lower in these applications than the
consumption of compressed air or
nitrogen, thus reducing costs.
Regardless of material type and
thickness, the laser cutting operation begins with a piercing process
that governs the overall cut quality.
In other words, if the pierce is clean,
the stage has been set for a clean
cut. However, if the pierce is poor or
incomplete, the part may have poor
cut quality and, in some cases, be
set aside for rework.
Naeem said Prima Power Laserdyne’s cutting tests using a 20-kW
Naeem said that the application of the SmartPierce process, which used compressed air for piercing and oxygen for cutting, optimized the piercing process.
The high-powered QCW fiber laser was used as the power source. (SmartPierce
is a technique that involves pulse-by-pulse changes in any or all of peak power,
pulse width, and pulse frequency, Naeem explained. Direct control of the laser
with the Laserdyne control provides this capability.)
When SmartPierce was used, the cycle time to provide consistent pierces in
7.5-mm steel plate using compressed air was reduced to just 0.4 seconds.
Of course, a;er compressed air is used for piercing, a purge of the nozzle is
needed to switch to the low-pressure oxygen flow for laser cutting. A minimum
dwell time of 2 seconds was required to purge the assist gas delivery lines for
consistent cutting. With modification to the assist gas hardware, the changeover dwell time between the two assist gases was reduced to 0.7 seconds. While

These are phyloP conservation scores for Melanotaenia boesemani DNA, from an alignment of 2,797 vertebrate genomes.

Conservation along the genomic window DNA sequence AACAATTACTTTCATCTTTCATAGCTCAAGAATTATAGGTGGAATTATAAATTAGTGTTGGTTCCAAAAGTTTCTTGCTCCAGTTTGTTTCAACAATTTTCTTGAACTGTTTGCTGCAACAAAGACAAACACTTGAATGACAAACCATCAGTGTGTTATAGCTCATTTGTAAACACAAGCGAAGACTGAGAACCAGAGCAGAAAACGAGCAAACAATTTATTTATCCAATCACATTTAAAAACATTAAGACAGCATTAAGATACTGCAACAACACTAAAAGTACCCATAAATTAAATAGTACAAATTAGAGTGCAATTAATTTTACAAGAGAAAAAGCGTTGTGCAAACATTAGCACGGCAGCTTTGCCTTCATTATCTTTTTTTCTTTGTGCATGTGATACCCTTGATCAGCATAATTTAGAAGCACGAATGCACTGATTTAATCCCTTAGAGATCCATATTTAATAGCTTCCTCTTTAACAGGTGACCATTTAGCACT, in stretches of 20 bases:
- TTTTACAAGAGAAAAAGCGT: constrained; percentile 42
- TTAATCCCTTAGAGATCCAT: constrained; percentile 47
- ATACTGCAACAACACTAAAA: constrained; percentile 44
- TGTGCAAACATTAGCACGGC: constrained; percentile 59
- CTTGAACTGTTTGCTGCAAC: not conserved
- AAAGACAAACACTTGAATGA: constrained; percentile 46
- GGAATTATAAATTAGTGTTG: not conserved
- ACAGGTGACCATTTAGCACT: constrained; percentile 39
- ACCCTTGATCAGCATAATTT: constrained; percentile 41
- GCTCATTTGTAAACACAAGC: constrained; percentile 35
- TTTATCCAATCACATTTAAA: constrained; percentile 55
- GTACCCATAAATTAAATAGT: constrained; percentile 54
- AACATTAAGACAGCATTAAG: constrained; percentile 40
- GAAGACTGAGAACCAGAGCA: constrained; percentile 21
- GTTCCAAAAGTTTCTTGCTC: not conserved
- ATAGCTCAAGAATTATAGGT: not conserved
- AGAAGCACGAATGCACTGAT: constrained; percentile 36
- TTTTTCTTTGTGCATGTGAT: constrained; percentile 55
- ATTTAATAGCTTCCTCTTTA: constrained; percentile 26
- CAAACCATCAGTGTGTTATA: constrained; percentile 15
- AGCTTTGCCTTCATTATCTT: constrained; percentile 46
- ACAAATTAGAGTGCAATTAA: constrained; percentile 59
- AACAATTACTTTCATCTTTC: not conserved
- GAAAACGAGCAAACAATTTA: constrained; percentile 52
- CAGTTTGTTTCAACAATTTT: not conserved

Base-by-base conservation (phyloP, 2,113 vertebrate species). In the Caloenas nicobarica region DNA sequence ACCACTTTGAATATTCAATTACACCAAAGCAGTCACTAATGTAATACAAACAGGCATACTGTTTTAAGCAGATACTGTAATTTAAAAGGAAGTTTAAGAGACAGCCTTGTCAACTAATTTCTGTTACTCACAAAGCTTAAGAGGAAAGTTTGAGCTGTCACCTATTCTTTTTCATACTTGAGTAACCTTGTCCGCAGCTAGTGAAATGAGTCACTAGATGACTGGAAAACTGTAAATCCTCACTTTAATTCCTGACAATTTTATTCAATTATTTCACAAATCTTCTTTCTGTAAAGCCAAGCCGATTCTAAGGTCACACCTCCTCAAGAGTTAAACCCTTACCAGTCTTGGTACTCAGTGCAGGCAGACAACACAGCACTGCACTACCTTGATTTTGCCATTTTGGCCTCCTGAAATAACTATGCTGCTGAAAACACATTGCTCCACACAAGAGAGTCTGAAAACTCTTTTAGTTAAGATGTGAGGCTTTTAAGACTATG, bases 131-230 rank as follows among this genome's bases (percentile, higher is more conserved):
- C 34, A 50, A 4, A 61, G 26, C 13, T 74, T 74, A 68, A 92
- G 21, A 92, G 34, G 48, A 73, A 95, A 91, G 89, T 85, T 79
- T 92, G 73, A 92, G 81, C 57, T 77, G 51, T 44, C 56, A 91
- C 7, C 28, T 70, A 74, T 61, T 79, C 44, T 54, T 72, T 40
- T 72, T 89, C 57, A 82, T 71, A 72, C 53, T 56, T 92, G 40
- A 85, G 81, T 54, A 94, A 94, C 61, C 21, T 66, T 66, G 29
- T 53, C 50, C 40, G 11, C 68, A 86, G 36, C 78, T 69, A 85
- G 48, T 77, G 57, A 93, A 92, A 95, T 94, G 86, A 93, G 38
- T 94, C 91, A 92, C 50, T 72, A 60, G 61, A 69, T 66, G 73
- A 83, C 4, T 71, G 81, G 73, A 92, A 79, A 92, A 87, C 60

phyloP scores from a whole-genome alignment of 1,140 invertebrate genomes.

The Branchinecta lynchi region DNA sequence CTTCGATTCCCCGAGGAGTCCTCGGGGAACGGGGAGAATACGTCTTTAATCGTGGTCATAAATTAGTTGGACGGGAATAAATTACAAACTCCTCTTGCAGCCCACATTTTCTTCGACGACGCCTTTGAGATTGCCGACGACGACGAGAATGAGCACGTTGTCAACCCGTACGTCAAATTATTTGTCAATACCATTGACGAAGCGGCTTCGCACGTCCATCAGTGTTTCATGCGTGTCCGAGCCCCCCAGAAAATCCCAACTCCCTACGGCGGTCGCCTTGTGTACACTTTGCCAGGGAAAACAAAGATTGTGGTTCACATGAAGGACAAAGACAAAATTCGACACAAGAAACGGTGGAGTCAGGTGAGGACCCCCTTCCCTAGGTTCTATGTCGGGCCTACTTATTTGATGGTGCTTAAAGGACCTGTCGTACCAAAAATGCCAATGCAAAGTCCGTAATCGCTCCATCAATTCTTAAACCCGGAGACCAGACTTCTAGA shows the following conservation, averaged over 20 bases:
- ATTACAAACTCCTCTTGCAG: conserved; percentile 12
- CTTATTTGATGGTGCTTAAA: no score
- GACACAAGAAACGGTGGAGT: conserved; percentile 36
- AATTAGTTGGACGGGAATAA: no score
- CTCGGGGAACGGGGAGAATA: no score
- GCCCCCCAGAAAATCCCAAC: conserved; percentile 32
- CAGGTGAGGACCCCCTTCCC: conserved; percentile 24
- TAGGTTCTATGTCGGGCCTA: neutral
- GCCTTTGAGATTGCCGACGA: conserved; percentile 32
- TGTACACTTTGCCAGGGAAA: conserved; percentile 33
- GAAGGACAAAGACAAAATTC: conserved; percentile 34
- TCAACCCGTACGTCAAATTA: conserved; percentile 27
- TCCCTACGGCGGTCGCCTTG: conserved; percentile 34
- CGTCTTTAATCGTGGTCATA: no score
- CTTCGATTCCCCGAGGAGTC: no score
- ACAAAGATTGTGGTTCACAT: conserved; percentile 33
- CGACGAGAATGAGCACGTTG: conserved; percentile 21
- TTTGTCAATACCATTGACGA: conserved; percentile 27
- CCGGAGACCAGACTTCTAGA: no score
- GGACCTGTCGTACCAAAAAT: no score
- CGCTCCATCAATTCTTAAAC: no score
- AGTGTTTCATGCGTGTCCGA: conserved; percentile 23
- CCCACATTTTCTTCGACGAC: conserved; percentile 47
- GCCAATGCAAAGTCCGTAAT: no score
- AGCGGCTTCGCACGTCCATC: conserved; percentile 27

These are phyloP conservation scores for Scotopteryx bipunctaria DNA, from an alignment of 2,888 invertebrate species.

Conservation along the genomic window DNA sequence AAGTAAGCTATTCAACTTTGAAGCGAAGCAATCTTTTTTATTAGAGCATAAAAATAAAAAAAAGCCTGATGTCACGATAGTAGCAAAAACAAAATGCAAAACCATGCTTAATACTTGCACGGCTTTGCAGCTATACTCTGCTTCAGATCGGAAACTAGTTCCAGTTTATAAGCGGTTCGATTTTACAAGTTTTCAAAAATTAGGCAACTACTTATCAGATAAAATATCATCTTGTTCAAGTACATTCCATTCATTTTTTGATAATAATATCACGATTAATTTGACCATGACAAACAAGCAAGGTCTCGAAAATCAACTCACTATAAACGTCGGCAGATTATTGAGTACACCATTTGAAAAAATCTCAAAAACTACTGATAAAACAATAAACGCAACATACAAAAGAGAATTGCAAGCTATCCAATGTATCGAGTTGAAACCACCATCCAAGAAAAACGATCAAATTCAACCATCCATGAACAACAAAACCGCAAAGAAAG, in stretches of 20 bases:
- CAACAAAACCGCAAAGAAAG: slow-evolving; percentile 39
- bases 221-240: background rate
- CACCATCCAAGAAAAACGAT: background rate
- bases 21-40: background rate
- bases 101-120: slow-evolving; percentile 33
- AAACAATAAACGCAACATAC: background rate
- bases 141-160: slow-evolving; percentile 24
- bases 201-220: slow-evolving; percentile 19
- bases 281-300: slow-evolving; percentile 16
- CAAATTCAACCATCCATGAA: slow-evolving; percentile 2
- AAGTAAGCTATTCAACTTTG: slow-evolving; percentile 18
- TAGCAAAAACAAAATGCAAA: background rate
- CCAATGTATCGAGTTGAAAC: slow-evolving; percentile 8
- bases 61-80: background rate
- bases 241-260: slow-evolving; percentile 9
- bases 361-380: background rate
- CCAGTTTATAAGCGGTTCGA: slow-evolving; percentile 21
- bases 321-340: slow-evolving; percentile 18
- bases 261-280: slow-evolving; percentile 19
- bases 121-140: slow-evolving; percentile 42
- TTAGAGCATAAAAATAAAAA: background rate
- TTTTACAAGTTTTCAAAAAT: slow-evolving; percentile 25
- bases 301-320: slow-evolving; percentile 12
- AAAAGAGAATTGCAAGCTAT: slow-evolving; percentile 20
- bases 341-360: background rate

this may not seem like a major time savings, the total time savings is quite significant and can add up to hours per day when multiplied by hundreds of cut
features required in multiple automotive components.
To achieve the stated goals by minimizing changeover time between the two
assist gases (compressed air and oxygen), the equipment manufacturer developed and tested extensively its new Dual Gas Delivery Cutting Nozzle (see
Figure 2). The nozzle is designed to deliver both coaxial and directional noncoaxial assist gas for piercing thick steel sections followed by fast laser cutting
of the material. The directional noncoaxial gas acts as an assist gas for piercing
and simultaneously protects the laser optics and nozzle assembly during piercing. The coaxial gas is used for the cutting process. When both gases are used,
piercing is accomplished quickly and cleanly through the thick sections, and the
need to purge gases when transitioning from piercing to cutting is eliminated.
Prima Power Laserdyne’s dual gas process uses compressed air for piercing
and oxygen for cutting to provide consistent cut quality.
“Major QCW laser enhancements in process speed
and quality have been made recently in both aerospace
and medical device manufacturing. These are now
being adopted in other industries, particularly in the
—Dr. Mohammed Naeem, Prima Power Laserdyne
Vander Wert said the final innovation in this new laser process was to create
a routine for mapping selected surfaces of the actual 3-D blank to adjust for its
imperfect shape before piercing and cutting the various features. This mapping
process was required to meet the feature location tolerances for the part.
SmartSense is a laser-based, noncontact measurement tool that operates
coaxial with the cutting laser beam. It collects and analyzes measurement data
from the surface. The mapping results are used to adjust the planes of processing to reflect the real part location and shape to achieve laser processed feature
precision. This technique provides the proper location of holes and other cut features within the component despite a less-than-perfect shape of the blank.
Editor-in-Chief Dan Davis can be reached at firstname.lastname@example.org.
Prima Power Laserdyne, 763-433-3700, email@example.com, www.primapower.com